48. Then the king made Daniel a great man, and gave him many great gifts, and made him ruler over the whole province of Babylon, and chief of the governors over all the wise men of Babylon.
48. Tunc rex Danielem magnificavit, et munera praeclara, et magna dedit ei, et constituit eum super totam povinciam Babylonis, et magistrum procerum super omnes sapientes Babylonis.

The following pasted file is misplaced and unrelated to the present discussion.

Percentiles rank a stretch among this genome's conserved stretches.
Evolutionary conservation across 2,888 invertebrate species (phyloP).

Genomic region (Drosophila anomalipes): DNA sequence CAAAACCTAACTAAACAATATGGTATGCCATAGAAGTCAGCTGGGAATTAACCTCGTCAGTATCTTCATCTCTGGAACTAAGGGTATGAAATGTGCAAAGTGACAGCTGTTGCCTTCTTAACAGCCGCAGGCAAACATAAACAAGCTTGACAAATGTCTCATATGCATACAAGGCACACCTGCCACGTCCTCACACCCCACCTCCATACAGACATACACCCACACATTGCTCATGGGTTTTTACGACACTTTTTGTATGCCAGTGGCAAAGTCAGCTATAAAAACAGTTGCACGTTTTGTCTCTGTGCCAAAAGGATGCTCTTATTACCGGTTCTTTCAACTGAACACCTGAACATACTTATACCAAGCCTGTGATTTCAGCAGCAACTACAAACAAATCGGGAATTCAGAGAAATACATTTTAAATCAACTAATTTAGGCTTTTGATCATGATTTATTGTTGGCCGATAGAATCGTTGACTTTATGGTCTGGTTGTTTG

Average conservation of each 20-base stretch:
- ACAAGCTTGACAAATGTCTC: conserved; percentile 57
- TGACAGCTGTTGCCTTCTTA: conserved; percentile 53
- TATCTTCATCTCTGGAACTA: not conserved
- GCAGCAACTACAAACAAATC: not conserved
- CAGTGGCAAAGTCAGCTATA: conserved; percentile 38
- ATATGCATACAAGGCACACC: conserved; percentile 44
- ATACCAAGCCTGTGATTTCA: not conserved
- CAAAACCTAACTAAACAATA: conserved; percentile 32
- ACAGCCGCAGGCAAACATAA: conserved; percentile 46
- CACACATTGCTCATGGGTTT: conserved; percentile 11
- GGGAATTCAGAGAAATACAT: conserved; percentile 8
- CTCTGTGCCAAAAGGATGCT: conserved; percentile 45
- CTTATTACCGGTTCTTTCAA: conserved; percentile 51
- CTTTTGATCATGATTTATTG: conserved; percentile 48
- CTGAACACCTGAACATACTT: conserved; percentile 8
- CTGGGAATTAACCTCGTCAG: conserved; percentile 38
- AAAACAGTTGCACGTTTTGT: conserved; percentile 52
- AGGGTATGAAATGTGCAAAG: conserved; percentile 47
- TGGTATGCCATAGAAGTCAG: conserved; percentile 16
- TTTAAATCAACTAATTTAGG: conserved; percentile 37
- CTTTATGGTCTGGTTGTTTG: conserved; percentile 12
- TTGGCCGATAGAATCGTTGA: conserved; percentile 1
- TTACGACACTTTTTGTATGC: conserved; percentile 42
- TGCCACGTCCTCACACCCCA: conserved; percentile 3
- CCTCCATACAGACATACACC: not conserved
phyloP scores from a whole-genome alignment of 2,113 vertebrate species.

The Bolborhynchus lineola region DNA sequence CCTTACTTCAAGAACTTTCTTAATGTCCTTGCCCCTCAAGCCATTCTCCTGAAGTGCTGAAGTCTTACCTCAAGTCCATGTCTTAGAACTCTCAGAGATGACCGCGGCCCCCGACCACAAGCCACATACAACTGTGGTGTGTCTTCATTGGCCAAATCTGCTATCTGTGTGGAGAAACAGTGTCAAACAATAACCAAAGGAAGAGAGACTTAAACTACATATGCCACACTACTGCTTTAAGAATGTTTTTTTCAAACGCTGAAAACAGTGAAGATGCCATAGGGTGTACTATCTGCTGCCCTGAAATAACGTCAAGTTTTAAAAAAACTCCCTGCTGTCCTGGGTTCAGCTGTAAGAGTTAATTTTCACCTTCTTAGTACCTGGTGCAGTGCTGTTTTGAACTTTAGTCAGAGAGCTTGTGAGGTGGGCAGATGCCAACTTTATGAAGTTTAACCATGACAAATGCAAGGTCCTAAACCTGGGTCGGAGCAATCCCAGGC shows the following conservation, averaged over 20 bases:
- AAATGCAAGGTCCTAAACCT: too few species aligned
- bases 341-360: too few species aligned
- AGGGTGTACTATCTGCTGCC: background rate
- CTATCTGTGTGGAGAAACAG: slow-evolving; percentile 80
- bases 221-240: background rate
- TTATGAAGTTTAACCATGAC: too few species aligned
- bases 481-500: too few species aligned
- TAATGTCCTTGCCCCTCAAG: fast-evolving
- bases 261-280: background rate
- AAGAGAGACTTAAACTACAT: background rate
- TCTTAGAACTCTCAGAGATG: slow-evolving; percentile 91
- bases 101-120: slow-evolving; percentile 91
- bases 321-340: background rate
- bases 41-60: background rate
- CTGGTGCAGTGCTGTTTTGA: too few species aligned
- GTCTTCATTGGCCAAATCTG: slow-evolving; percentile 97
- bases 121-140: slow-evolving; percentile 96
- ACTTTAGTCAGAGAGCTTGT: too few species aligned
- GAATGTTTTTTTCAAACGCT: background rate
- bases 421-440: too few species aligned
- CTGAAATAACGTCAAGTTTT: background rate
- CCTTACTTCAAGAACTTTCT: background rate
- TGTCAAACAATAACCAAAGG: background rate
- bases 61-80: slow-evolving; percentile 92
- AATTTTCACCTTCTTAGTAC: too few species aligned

Here also another point is added, namely, how King Nebuchadnezzar raised God's Prophet and adorned him with the highest honors. We have spoken of that preposterous worship which he himself displayed and commanded others to offer. As far as concerns gifts and the discharge of public duties, we can neither condemn Nebuchadnezzar for honoring God's servant, nor yet Daniel for suffering himself to be thus exalted. All God's servants ought to take care not to make a gain of their office, and we know how very pestilent the disease is when prophets and teachers are addicted to gain, or easily receive the gifts offered them. For where there is no contempt of money, many vices necessarily spring up, since all avaricious and covetous men adulterate God's word and makes, traffic of it. (2 Corinthians 2:17.) Hence all prophets and ministers of God ought to watch against being covetous of gifts. But as far as Daniel is concerned, he might receive what the king offered him just as Joseph could lawfully undertake the government of the whole of Egypt. (Genesis 41:40.) There is no doubt that Daniel had other views than his private and personal advantage. We must not believe him covetous of gain while he bore his exile so patiently, and, besides this, when at the hazard of his life he had preferred abstinence from the royal food to alienating himself from the people of God. As he manifestly preferred the shame of the cross by which God's people were then oppressed, to opulence, luxury, and honor, who will think him blinded by avarice through receiving gifts? But since he saw the sons of God miserably and cruelly oppressed by the Chaldeans, he wished as far as he could to succor them in their miseries. As he well knew this would afford some consolation and support to his race, he allowed himself to be made prefect of a province. And the same reason influenced him to seek some place of authority for his companions, as follows, --